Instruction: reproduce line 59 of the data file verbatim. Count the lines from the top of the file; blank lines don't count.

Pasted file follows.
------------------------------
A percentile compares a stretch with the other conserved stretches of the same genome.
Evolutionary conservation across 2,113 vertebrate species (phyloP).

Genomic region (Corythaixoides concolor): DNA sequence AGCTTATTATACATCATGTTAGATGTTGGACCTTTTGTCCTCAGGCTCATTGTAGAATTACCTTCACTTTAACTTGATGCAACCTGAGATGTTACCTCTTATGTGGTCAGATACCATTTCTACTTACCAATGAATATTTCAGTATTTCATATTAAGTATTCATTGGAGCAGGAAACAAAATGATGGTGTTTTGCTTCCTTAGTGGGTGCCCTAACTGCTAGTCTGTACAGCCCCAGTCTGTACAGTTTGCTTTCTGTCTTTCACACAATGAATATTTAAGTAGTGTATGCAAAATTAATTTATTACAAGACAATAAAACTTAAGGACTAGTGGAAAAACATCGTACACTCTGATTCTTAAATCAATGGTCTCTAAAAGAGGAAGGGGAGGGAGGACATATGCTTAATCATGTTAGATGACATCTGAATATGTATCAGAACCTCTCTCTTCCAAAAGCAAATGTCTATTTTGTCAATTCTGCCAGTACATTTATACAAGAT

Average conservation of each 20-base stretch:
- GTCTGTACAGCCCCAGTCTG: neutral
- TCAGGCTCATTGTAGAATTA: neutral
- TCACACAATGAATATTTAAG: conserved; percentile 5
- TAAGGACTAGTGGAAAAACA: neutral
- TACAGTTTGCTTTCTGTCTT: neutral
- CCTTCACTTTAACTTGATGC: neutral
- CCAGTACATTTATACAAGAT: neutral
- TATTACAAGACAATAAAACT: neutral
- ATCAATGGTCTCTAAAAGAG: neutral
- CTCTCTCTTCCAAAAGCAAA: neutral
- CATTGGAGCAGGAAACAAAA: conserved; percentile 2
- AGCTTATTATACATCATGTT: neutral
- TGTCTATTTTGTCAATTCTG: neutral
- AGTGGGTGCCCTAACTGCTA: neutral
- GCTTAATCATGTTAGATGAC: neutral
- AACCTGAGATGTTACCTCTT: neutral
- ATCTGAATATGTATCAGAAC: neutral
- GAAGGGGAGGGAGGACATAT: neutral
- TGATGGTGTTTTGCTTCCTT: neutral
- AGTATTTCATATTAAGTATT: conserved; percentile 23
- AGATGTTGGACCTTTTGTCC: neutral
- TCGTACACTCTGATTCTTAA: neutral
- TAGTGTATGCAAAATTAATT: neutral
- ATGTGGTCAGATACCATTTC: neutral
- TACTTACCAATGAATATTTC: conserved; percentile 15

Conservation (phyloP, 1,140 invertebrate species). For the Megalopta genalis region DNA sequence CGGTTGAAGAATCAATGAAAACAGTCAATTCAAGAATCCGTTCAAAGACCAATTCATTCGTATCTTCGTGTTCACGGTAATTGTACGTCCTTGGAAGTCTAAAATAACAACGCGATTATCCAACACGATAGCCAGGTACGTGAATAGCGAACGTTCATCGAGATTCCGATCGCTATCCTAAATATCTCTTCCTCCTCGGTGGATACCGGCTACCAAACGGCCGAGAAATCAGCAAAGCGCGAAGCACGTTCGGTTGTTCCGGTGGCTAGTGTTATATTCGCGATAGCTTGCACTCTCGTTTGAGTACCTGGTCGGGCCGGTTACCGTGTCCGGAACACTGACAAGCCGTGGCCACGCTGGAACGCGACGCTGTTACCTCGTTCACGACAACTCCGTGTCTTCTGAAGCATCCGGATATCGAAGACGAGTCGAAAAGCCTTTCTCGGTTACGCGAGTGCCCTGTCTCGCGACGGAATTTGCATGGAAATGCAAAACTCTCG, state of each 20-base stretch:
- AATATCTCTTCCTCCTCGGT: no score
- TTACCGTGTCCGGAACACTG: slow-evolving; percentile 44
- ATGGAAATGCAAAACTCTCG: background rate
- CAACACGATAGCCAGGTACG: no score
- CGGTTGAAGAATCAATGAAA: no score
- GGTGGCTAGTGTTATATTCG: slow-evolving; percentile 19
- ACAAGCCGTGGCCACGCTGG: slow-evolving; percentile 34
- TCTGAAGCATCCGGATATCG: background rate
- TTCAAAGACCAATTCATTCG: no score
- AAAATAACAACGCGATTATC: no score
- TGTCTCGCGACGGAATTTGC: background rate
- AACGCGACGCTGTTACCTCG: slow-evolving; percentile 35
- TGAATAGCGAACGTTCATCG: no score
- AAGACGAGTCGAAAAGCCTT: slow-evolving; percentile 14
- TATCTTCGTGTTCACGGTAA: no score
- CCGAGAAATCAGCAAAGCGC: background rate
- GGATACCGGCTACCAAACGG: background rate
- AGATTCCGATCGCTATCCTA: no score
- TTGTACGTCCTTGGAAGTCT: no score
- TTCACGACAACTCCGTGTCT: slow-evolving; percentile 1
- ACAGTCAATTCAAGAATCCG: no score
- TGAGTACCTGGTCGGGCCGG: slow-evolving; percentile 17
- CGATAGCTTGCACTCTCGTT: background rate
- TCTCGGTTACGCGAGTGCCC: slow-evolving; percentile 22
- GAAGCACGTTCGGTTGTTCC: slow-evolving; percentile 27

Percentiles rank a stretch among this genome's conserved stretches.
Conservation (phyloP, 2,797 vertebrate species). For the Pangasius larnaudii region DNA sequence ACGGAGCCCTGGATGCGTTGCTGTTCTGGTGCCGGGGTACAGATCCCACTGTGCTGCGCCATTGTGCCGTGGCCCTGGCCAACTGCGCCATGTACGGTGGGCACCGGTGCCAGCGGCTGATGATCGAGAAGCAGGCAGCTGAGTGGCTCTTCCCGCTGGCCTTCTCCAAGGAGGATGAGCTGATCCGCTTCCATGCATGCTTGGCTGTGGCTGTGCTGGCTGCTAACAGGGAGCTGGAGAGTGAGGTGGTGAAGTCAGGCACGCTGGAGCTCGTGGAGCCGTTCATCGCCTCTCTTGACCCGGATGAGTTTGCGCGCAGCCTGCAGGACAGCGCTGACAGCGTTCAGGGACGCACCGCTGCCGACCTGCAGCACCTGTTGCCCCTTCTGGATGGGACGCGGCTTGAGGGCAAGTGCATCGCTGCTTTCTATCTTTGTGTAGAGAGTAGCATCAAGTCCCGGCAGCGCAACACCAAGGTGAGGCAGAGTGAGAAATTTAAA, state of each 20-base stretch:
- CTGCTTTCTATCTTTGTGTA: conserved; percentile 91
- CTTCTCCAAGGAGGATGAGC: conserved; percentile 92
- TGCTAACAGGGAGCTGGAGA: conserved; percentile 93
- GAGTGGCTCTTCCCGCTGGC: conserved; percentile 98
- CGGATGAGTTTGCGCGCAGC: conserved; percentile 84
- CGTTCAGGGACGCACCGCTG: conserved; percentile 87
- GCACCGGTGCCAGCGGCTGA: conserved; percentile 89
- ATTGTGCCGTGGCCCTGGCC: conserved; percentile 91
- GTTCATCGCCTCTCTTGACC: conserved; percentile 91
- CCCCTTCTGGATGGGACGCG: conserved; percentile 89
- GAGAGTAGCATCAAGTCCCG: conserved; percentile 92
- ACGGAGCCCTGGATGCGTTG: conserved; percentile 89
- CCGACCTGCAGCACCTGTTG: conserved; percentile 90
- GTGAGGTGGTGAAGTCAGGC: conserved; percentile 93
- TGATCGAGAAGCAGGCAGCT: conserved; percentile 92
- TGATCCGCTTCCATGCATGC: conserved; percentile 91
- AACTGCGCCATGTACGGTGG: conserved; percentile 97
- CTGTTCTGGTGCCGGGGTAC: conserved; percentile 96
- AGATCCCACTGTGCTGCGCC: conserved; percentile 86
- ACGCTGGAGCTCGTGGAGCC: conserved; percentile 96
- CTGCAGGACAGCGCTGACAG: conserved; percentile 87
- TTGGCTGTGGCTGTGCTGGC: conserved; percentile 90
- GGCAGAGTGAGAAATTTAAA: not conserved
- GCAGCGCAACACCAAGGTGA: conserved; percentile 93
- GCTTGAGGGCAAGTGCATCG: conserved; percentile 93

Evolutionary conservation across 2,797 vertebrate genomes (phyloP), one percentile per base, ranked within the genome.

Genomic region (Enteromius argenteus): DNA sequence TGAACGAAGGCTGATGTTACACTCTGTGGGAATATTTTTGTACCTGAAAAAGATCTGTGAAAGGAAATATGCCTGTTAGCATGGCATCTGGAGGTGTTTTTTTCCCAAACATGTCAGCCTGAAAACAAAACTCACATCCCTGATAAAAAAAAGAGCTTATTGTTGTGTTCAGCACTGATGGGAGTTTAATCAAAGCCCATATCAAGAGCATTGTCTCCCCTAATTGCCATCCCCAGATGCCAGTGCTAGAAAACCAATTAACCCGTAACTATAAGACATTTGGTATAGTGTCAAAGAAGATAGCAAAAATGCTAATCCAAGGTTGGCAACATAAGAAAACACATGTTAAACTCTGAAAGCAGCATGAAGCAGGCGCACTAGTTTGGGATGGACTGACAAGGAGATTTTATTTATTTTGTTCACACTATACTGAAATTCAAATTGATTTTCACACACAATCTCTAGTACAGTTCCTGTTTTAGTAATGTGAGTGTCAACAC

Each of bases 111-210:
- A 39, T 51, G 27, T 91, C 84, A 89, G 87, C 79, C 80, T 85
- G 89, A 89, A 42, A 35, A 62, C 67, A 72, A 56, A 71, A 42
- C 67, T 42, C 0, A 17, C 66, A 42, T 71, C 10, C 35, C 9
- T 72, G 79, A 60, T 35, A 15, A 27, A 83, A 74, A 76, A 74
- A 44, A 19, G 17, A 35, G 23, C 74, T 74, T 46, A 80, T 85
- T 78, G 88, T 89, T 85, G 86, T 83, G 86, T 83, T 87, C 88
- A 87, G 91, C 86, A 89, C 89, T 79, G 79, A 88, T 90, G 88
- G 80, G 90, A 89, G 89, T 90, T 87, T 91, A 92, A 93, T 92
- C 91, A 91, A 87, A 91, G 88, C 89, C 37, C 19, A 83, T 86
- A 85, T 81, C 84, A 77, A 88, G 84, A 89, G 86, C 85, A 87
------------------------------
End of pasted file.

- CTTCTCCAAGGAGGATGAGC: conserved; percentile 92